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Colonialism: Compensation for

Should former colonial powers pay reparations to former colonies for their past activities?

All the Yes points:

  1. Colonial-era activity was morally wrong and indefensible. Colonising countries justified their acti…
  2. Reparations would represent an important demonstration of the closing of colonial scars. Many of th…
  3. There are precedents for paying reparations to states or peoples in compensation for historical wron…
  4. Reparations would be an effective way of righting the economic imbalance caused by colonialism. Muc…
  5. Reparations represent a concern for the developing world independently of colonial-era wrongs. Even…

All the No points:

Colonial-era activity was morally wrong and indefensible. Colonising countries justified their acti…

Yes because…

Colonial-era activity was morally wrong and indefensible. Colonising countries justified their actions on the basis of cultural and racial superiority. This ethnocentric approach overvalued western traditions and undervalued those of the countries which were colonised. They undermined the property and social rights of the countries that were colonised and also promoted the success of military might in ordering world affairs over more peaceful resolution. These are all core elements of a colonial mindset. They are not simply a by-product of colonialism, but rather they form part of the very nature of colonial thinking. They are completely out of step with what is now regarded as appropriate or desirable behaviour in world affairs and in terms of indigenous property and social rights. Reparations would provide a meaningful act of apology for such wrongs.

No because…

Payments to developing countries or others would not be actual reparations. It is possible to accept the case for historical wrongs having been committed without accepting that this creates any reasonable justification for reparations. Reparations are something that is given to a victim to correct a past wrong. Very basically, for example, if a house was firebombed, getting the arsonist to make reparations to the homeowner would allow the latter to build a new house. However, how can the term reparations be applied to colonial-era wrongs? The victims of those wrongs are long since dead. Those in favour argue that we can use modern governments or the descendants of colonial-era dwellers as a sort of proxy for those who suffered. Yet there is no precedent for doing this after such a long period. Additionally, how would one judge who these people are? Some of them now live very pampered lives in developed countries – is it justifiable to pay money to such people which has come out of tax paid by people who in some cases are less well off than them today?

Reparations would represent an important demonstration of the closing of colonial scars. Many of th…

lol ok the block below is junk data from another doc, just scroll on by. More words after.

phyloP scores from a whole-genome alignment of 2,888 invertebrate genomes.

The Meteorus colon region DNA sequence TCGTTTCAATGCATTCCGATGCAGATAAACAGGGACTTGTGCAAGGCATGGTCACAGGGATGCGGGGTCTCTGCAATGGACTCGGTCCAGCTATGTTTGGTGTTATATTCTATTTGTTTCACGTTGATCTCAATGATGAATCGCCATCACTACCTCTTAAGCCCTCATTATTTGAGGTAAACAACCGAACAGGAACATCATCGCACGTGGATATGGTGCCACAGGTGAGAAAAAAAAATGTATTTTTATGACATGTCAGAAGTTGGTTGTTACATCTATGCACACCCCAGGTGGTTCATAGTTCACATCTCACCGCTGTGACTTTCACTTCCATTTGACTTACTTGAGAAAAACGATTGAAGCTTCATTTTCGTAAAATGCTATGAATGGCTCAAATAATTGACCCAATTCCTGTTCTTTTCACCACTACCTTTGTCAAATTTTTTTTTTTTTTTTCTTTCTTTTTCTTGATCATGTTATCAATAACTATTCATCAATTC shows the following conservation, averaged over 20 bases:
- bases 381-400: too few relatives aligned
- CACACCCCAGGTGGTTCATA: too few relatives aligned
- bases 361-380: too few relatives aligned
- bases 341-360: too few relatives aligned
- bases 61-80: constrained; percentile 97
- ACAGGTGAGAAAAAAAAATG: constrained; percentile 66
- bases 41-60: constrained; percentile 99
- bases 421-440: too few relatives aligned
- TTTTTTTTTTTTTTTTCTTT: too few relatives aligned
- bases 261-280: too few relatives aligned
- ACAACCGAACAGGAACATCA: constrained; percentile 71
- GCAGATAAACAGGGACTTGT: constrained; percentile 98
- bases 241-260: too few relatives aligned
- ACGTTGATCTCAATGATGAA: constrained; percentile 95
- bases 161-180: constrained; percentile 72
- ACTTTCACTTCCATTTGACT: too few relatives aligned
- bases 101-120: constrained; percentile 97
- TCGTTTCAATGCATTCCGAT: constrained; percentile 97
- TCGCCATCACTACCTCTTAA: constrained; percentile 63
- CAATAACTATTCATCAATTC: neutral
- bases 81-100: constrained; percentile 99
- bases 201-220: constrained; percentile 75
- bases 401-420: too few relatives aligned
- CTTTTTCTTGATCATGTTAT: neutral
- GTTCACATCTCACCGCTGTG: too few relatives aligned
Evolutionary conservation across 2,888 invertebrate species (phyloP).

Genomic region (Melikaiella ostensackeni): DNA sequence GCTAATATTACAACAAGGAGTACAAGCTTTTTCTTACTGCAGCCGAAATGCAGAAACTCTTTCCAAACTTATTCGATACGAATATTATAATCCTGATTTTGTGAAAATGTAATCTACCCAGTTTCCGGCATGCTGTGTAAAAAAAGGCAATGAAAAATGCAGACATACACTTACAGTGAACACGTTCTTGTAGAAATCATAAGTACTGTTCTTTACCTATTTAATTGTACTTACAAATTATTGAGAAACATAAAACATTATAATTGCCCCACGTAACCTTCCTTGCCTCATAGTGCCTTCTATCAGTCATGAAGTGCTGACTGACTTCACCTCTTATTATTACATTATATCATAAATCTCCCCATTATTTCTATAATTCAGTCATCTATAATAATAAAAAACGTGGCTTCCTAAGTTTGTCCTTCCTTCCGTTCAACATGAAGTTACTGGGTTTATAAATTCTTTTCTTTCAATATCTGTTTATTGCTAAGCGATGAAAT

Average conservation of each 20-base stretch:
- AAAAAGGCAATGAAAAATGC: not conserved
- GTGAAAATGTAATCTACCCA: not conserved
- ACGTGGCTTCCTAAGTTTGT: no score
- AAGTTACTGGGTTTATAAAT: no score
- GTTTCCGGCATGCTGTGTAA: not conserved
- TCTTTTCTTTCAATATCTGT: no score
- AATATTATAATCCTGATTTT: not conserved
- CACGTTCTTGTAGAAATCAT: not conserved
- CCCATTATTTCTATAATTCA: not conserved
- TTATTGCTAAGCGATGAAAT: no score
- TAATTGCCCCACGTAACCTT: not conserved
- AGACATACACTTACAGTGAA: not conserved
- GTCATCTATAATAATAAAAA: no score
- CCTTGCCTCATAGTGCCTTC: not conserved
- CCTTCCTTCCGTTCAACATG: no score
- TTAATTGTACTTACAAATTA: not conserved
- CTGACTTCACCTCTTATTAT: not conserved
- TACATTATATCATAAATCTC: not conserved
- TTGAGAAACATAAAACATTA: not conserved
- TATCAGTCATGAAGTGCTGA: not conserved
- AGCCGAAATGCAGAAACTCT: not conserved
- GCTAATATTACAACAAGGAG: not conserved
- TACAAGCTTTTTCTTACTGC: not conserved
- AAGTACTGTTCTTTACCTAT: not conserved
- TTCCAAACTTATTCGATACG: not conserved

Yes because…

Reparations would represent an important demonstration of the closing of colonial scars. Many of the problems that now face former colonies can be traced in part or in whole to the actions of colonial-era masters (e.g. the ethnic tensions in Rwanda and Burundi). In order to move on from the damaging legacy of that era, it is therefore necessary for former colonial powers to make some tangible show that they have closed the colonial chapter of their history and they are seeking a new, more co-operative relationship with developing countries which were their former colonies. It is also important to demonstrate that they now recognise the needs of former colonies rather than simply the economic opportunities that are offered by them. In this way, reparations would be an effective way of demonstrating a coming together across the ages.

No because…

Such reparations would be symbolic only but would do little for the developing world. The west might feel better about itself, but it might then wash its hands of Africa, believing that it had already discharged its responsibilities. Instead of a one-off act, it would be better to develop a long-term engagement between developed and developing countries (e.g. fairer trade rules, debt relief). This would allow aid to be focused on those countries most in need, whereas reparations for the past would give as much to countries such as Malaysia, South Africa and India, as to poorer states with similar colonial histories.

The symbolism of reparations would also reinforce the position of dictators such as Robert Mugabe, who blame colonial powers for all the present problems affecting their countries, often as a way of shifting attention from their own failings.

There are precedents for paying reparations to states or peoples in compensation for historical wron…

Yes because…

There are precedents for paying reparations to states or peoples in compensation for historical wrongs. Germany pays an annual amount to Israel and Japan paid reparations after World War II to former colonial possessions such as Korea. More recently, Britain has paid some compensation to the Maoris of New Zealand for damage done in colonial times, and the USA has similarly compensated Native American tribes for broken treaties. Iraq pays compensation to Kuwait for damage done during its invasion and occupation of 1990-91. Why shouldn’t former colonies in Africa be similarly trusted to use reparations money wisely?

Distribution would be complicated given the large number of countries involved as colonisers and colonies, but that is no reason not to attempt it. One suggestion for Africa has been that reparations should pay for free universal education. Another is that proper North-South and East-West railway links be constructed to improve trade within Africa.

No because…

Distributing any reparations would be problematical. We have already seen that there are question marks over who would be the appropriate recipients of reparations. Even if we presume that such a group could be identified, it would be very difficult to distribute the reparations effectively. Claims to reparations would likely be competing and there is very little if any documentary evidence to support such claims in many cases. The wrongs referred to are deep in history. The countries within which reparations would be made in many cases have deeply corrupt and inefficient infrastructure and yet it seems likely that only this infrastructure would serve to distribute the reparations. There would also likely be problems with disbursing cash reparations suddenly to people in some such countries where a sudden cash windfall can make one a target for banditry.